|A poster depicting a rhino poacher|
|The Javan rhinoceros (top) has diminished to fewer than 50 individuals, while the Sumatran rhinoceros (bottom) population consists of only 200 animals.|
The announcement follows last week's killing of two white rhinos in the Hluhluwe-Umfolozi Park in KwaZulu-Natal, increasing the death toll of South Africa's rhinos to well over 230 animals in the first five months this year. According to Yolan Friedman, head of Johannesburg's Endangered Wildlife Trust, the illegal wildlife trade is now the third-largest form of illicit activity next to drug and human trafficking. She further added that her organization was proud to be working with the organizations, which had called for the Year of the Rhino. Meanwhile, senior official of TRAFFIC Tom Milliken stated that the dramatic rise in rhino poaching was no longer due to the demand from traditional Chinese medicine. Instead, the demand is solely linked among wealthy elites and business people in Vietnam. He further added that the only way to win the war against rhino poaching would be if both Africa and Asia align against the crime syndicates behind the ongoing slaughter.
|Up to 230 white rhinos have been killed this year.|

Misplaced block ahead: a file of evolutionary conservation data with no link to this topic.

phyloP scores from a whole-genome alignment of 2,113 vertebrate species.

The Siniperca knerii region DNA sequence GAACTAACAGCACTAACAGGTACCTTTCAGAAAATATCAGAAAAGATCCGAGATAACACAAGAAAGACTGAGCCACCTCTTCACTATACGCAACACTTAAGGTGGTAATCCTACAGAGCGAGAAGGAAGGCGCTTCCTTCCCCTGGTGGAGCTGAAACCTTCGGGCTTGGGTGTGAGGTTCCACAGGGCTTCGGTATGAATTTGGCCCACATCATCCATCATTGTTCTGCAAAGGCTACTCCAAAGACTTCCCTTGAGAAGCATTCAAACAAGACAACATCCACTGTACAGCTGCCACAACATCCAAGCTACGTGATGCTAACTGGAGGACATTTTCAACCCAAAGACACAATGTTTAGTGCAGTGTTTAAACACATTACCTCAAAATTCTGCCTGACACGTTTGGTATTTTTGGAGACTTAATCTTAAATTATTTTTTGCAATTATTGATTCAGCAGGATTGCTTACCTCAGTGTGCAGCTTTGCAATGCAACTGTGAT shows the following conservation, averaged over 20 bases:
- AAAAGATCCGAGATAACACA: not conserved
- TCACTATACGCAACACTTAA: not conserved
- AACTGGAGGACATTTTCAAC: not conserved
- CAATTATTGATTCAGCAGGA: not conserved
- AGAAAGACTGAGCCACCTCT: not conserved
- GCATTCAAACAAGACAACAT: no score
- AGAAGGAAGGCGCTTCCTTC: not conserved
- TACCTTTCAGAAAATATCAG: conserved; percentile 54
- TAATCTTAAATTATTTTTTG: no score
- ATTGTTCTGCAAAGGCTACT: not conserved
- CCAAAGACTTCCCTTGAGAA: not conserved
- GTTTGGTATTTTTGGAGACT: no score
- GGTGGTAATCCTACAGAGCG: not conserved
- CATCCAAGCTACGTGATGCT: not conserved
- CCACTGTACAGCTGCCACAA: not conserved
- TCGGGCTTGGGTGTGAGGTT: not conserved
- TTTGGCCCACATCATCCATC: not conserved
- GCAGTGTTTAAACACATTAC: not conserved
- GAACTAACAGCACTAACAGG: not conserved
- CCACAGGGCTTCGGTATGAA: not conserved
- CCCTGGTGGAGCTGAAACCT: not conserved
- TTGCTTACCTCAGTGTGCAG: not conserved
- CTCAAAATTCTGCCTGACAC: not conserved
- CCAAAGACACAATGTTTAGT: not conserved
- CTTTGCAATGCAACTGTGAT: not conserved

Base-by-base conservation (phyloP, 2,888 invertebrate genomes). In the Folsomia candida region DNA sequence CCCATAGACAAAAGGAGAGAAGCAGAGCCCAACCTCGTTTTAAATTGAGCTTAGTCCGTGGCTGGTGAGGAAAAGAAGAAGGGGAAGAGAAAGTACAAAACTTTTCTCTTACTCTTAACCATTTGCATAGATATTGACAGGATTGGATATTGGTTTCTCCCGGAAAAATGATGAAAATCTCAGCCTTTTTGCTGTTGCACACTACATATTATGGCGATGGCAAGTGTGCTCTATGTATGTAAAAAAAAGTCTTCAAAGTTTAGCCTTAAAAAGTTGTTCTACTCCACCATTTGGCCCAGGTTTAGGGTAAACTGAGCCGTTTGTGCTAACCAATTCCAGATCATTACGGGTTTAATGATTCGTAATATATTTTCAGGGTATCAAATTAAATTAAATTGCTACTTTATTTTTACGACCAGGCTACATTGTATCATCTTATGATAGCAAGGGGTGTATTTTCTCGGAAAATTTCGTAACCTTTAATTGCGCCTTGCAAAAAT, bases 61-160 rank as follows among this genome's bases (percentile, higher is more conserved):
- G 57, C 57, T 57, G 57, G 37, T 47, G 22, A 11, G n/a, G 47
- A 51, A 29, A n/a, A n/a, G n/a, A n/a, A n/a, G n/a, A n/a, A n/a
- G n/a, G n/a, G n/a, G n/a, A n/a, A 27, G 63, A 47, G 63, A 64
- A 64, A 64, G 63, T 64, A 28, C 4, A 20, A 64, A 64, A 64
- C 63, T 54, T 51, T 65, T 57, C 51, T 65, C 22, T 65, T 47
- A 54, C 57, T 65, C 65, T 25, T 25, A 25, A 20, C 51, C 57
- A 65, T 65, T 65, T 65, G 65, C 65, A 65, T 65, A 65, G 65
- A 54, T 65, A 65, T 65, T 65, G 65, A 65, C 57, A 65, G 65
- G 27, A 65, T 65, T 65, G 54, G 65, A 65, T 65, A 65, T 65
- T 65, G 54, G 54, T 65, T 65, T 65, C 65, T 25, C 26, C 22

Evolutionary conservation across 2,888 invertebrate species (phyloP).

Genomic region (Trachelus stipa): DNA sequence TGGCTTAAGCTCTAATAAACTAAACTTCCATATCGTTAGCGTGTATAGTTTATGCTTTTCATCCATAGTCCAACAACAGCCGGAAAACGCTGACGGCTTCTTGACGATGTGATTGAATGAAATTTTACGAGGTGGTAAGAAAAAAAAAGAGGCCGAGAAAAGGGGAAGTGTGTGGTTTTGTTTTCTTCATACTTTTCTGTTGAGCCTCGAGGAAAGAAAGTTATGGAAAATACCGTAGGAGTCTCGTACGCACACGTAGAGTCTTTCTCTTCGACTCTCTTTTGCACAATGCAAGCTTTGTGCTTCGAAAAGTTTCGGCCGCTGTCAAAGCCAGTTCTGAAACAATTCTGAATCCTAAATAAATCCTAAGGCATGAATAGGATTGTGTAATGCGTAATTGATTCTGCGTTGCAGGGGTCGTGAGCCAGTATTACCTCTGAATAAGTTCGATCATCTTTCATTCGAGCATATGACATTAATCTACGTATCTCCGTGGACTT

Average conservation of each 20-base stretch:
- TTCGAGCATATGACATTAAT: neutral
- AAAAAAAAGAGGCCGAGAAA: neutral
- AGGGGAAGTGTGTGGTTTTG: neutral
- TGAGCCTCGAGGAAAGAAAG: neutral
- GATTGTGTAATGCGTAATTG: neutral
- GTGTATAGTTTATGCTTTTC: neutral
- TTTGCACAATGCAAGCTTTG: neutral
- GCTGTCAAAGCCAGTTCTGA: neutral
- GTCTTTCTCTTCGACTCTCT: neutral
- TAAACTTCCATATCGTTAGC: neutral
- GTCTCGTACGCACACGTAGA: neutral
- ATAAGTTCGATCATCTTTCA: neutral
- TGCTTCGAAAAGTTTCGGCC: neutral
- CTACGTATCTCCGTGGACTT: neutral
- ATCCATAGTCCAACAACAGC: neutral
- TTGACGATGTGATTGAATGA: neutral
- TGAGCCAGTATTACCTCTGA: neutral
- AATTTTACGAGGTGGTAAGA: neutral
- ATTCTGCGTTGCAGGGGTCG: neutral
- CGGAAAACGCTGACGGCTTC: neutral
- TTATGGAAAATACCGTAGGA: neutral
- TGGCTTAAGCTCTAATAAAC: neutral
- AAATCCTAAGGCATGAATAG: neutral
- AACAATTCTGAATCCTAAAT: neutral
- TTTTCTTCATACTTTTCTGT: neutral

I'm very proud of what Indonesia has done, in order to address the issue of rhino poaching affecting the world's wildlife. This article also gives an idea of what various other countries housing rhinos should do, in order to protect them from powerful criminal syndicates. In fact, I happen to agree with what Mr. Milliken stated if the world is to win against the ongoing massacre of rhinos. The continents of Africa and Asia should form a tight alliance, and work side-by-side in methods such as information-sharing as a way to keep track of these criminal organizations targeting rhinos and prosecuting them. Both Asia and Africa have each lost their local rhino subspecies to extinction separately: the Vietnamese Javan rhinoceros and the West African black rhinoceros. The reason for these losses is the work of these criminal syndicates, who would go through any lengths to completely annihilate the rhinoceros off the face of the earth. This is why it is crucial that other countries besides Indonesia should conduct a similar program like the International Year of the Rhino, which not only covers battling poaching and the wildlife trade but other methods as well. These include intensive breeding programs in zoos around the world and other international fund-raising efforts to improve education and law enforcement. This way, the global rhino population will be revived and would lead to an increase in populations, especially in the cases of South Africa's rhinos and the Javan and Sumatran rhinos. The clock is ticking.
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